So your time abroad is nearing its end, and you’re trying your best to make the most of the last bit of time you have here before returning home and having to try to summarize the last several months to friends and family. Of course, you’ll have plenty of funny stories about lost in translation moments and misunderstandings, experiences with culture shock like having fish served to you with the head on (I remember hearing a girl returning home from study abroad recalling this to her friends on a flight). Naturally, your exposure to the Spanish language and a foreign culture will serve you greatly in your future endeavors, but they may serve you in ways you may not even have considered. Many of the lessons you will take back with you may not become apparent until later on, or may influence you without you even realizing it.
For North Americans, the takeaways from your time in Spain will run the gamut. There’s the obvious importance of socializing. The amount of times I’ve heard here “in Spain we work to live, not live to work” is clearly a generalization and a bit hyperbolic, but you won’t have any difficulty finding people in Madrid whose lives revolve around their job. However, in general you can visit any plaza on a weeknight around 11:00 pm when the weather is nice and most North Americans will be astounded by the importance of being outside and socializing. As a food tour guide, I regularly lead tours through Plaza del Angel on weeknights where North American guests are shocked to see that at 9:00 pm the terraces are full of people having a pre-dinner drink, not yet even dining. The importance of the post-work caña or even a Friday pre-lunch drink reconnects people with the fact that those social moments are precious moments for you to enjoy outside of your job. The act of eating itself here carries so much more weight than in North America. Lunch is a sacred moment to separate yourself from work and enjoy that everyday necessity that is dining. I think the majority of North Americans could greatly take a lesson in how to cherish that time in the middle of the day when you gather together at a table to nourish yourself.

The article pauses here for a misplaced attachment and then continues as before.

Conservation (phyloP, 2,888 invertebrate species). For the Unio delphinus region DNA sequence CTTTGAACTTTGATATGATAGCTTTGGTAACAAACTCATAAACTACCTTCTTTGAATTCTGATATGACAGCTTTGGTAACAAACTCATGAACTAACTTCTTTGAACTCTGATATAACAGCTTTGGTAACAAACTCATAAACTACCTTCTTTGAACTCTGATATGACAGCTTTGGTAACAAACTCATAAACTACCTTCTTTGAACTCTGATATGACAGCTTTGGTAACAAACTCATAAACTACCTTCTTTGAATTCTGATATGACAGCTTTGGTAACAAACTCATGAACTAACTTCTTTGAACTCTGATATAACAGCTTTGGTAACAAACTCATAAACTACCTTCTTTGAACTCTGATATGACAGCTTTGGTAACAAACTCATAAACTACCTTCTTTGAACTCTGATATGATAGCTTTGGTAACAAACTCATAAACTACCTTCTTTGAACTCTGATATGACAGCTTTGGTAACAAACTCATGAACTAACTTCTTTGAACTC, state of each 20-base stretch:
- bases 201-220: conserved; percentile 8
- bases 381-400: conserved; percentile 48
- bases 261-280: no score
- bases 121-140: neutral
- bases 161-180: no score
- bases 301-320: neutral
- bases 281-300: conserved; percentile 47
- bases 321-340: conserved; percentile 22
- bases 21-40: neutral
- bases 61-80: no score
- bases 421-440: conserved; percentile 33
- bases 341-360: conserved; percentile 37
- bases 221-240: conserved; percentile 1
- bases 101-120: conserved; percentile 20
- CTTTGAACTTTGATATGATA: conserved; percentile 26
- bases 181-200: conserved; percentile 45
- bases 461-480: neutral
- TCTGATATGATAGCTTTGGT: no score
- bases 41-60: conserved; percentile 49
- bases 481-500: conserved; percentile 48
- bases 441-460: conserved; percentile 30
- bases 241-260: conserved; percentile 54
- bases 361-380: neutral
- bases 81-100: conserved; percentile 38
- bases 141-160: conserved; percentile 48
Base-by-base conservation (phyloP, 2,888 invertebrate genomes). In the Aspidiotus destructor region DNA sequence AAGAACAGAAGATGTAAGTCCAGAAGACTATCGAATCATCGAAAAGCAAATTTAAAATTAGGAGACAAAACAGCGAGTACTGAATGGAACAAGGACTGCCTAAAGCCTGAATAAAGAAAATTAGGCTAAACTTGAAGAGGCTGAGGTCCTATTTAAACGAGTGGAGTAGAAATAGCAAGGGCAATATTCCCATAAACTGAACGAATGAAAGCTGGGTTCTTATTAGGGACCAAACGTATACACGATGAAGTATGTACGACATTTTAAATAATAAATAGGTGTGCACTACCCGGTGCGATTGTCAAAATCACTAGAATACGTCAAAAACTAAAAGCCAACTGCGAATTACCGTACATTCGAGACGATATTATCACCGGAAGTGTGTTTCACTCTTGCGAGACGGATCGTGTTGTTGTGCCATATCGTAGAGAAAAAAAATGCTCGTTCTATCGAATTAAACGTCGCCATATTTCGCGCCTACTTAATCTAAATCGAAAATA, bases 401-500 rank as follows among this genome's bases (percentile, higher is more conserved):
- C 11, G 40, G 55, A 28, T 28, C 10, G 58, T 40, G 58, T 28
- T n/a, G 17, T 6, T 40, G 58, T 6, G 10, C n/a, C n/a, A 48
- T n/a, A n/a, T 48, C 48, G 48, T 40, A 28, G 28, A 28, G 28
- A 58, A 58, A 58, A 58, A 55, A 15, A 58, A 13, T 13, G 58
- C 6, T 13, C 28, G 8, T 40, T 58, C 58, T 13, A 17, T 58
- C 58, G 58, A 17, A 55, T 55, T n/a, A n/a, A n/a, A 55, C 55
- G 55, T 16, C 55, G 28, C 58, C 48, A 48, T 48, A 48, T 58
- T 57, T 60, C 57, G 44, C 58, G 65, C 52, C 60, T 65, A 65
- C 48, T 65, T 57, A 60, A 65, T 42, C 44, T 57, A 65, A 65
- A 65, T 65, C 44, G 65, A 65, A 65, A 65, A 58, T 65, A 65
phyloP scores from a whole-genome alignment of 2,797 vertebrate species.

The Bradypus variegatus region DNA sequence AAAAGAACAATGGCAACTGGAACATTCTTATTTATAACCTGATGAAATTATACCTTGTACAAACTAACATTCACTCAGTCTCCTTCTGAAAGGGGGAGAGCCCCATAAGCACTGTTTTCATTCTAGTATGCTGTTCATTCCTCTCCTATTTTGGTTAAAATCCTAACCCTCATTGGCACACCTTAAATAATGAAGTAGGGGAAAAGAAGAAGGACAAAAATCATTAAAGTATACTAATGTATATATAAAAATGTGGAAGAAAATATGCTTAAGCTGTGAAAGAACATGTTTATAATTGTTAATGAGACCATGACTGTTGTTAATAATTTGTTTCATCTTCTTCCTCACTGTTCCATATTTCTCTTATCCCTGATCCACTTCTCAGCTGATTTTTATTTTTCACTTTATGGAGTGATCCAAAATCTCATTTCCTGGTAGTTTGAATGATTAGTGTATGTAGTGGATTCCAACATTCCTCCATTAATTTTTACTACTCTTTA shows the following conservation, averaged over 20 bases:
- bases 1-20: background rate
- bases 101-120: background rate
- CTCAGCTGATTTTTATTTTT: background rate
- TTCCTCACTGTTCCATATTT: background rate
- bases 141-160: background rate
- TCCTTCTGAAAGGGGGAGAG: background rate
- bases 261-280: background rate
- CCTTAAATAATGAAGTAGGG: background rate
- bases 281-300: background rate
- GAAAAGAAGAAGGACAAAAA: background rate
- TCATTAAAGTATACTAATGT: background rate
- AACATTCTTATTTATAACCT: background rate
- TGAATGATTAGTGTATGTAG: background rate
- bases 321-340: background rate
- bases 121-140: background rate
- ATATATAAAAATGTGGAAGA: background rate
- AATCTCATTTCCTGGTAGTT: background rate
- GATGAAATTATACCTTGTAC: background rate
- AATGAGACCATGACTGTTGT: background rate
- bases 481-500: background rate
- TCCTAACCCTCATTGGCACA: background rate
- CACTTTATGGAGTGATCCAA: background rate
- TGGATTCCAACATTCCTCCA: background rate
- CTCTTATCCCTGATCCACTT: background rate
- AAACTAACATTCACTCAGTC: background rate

When a friend living abroad came back to Madrid to visit family, in conversation I casually asked him what he missed most about Spain. He thought for a few moments. I expected the typical things Spaniards lament about not having abroad: the nice weather (he was living in Berlin at the time, home of the notorious “concrete sky”), navajas (this friend religiously insists on visiting La Casa de las Navajas in Plaza Cascorro to eat razor clams every time he’s in town where we often order two plates), el pueblo (a small village called Maleján in Zaragoza with less than 300 inhabitants where his family owns a small country home, produces wine in the family bodega and his 93 year old great uncle sings wonderful jotas after a long lunch of chuleticas de cordero) or maybe even just his friends and family. But his answer was way more illustrative of some of the key cultural differences between Spain, and the Mediterranean at large, and many other parts of the world. “Small talk,” he oddly responded back in English (the question had been posed in Spanish). The plethora of social interactions you can have in your neighborhood in Spain will connect you to the people you live with. Eavesdrop on vendors at a local market whilst they converse with local abuelas out shopping and you will often be surprised by exchange. Rapport is established and maintained in some of the most surprising of places in Spain, and for many people you may have a hard time finding this upon returning home.
To me, however, it’s clear that what you will most likely benefit the greatest from will be your ability to adapt. Living abroad teaches you to suspend your cultural baggage. Every encounter, every sentence you speak, every bite you take, every gesture you make is formed and interpreted through a unique cultural lense. When you go abroad and travel, you begin to realize you’re essentially wearing cultural glasses, and that they’re different from those around you depending on where you are. Cultural relativism was the term used in my introductory Sociology class by Professor Rick Phillips at the University of North Florida, which was the idea that all activities and beliefs take place within a cultural context. It was explained as glasses we wore with which we saw the world. In recognizing this and in being forced to change your glasses from time to time and challenge the glasses you yourself wear, you begin to grow and cultivate what could be considered a more international perspective. And in being able to recognize this you become more adaptable, more empathetic, and more well rounded.
So as you prepare to return back to family, friends, cars, hometowns, and whatever dish or ingredient you’ve most missed these past few months, make the most of whatever time you have left here. If you’re one of those study abroad students obsessed with visiting every European capital while you’re here, take some time to enjoy Madrid and reflect back on those times when it became most evident that the “glasses” you were wearing were different from those being worn by those around you, for those are some of the most useful moments for you when you begin to understand the complexity and nuance of living in a place that isn’t your home.